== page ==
Wednesday, February 3, 2010

Autism Boy

Tomorrow is our yearly review of Sean's progress.  He's been in the special early class for a little bit under a year now, and his teacher, who is amazing & wonderful (all three of the teachers in his class are) called me this morning to give me a head's up as to what we'd do tomorrow.  She tested him this morning to have benchmarks, and apparently on a big number of things, he is doing amazingly well.  It's very good to see real progress.  I know it, but sometimes when you know something as a parent at home, it doesn't reflect at the school.  So that's the good parts.  It is VERY exciting that he is doing as well as he is.

Then, this week, when we were in San Antonio, we were at a restaurant/bar that has this kid's play area.  Sean & Maia & one of our friend's daughters were playing outside, where we could all see them through the windows.  Sean is generally a very sweet boy; when he IS aggressive or something, there's usually a really good reason for it.  He pushes back when people push at him, in other words, but he doesn't usually instigate problems.  (I can see that he might; I'm not saying he's a perfect angel or anything). This is the main reason why I felt fine about letting them play outside while we were watching not right on top of them.

But something happened with this other, younger kid.  I don't know what it was; one of my friends was there and Sean had bumped her daughter, and the other kid had started crying around the same time.  Then, this group of people brought their daughter inside.  Did they say something to me?  No.  They just sat at their table and complained loudly, and looked pointedly at our table like we should know something.  Well, I couldn't see EVERYthing that happened, so I didn't know, but I had my guess that somehow, something had happened.  If they had said something, I would have tried to make it right.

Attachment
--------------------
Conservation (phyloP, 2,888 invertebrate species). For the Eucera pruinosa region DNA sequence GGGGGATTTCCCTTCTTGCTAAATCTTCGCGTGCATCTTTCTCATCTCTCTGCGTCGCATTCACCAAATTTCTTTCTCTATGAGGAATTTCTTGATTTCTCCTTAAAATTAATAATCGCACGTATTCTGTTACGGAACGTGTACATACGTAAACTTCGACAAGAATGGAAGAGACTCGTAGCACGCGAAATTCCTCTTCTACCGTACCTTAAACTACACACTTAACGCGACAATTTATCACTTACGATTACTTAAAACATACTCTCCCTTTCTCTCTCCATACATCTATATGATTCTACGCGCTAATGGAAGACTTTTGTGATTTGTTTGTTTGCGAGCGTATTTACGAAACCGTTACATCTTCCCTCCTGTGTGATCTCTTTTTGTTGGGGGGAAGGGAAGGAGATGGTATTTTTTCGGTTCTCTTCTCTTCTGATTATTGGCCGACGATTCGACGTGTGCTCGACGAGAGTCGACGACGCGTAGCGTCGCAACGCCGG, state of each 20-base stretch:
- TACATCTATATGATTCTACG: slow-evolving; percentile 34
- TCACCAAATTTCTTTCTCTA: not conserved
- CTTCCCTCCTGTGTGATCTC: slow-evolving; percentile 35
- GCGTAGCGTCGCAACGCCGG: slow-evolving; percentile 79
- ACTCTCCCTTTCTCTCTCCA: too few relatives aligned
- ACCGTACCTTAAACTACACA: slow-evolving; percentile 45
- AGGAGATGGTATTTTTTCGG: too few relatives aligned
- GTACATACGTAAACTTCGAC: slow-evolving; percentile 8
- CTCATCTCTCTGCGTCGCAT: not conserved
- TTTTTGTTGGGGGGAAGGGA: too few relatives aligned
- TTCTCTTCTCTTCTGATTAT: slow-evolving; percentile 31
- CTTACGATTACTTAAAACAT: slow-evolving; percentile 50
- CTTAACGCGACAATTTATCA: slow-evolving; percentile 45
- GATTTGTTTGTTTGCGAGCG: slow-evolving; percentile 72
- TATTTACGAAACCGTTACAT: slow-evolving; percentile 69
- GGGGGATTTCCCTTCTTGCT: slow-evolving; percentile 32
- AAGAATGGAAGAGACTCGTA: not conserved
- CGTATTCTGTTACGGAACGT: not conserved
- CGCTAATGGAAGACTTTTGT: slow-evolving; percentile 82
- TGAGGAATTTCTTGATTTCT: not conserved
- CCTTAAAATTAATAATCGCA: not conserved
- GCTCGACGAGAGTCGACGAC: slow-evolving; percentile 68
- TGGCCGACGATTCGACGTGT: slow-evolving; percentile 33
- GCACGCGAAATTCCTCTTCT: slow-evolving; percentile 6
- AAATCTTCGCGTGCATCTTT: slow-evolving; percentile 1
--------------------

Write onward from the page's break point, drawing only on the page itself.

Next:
So I knew they were talking about us, and Sean, and I pointedly apologized, told them that he's usually a good kid, but that he has autism and sometimes he can get into trouble when he doesn't understand something.  The mom of the group sort of waved at me and said something like "that explains it" and seemed to accept my explanation.  But then the whole group of them left, and seemed agitated still, as though we were those clueless folks who did something terrible to their kid. I was sort of confused.

Look.  It's not that I think Sean's autism excuses seriously bad behavior.  And I DO watch him as carefully as I can, and if I had thought there would be a problem I would have been out there.  I wish the woman would have explained to me what happened so I could understand it better. 

We're trying.  Super hard, to make him understand, to make him be the sweet wonderful kid I know he is, I know he can be.  But as I have said before, why can't we give each other (parents) a freakin' break sometimes?  Figure that it's not necessarily neglect and cluelessness but that there is something, a variable, that you don't know. 

Anyway.  One step forward, one step back.  At least we're mostly breaking even around here.


Televerus phillipines said...

Having an autistic child is not easy,you need to be more patient in taking good care of him..I have a nephew who is autistic so i know what it feels especially when you see some progress to the child...
restaurant wells me

Kathryn Usher said...

Or you need me to be the bad cop... next time this happens when you're in the SB Land area... let me know and I'm come over and totally eat their lunch... I'll just pretend I'm an innocent bystander and am completely offended by their unschooled behavior (I'm related to two folks with special needs and I'm tired of being nice to stupid folks).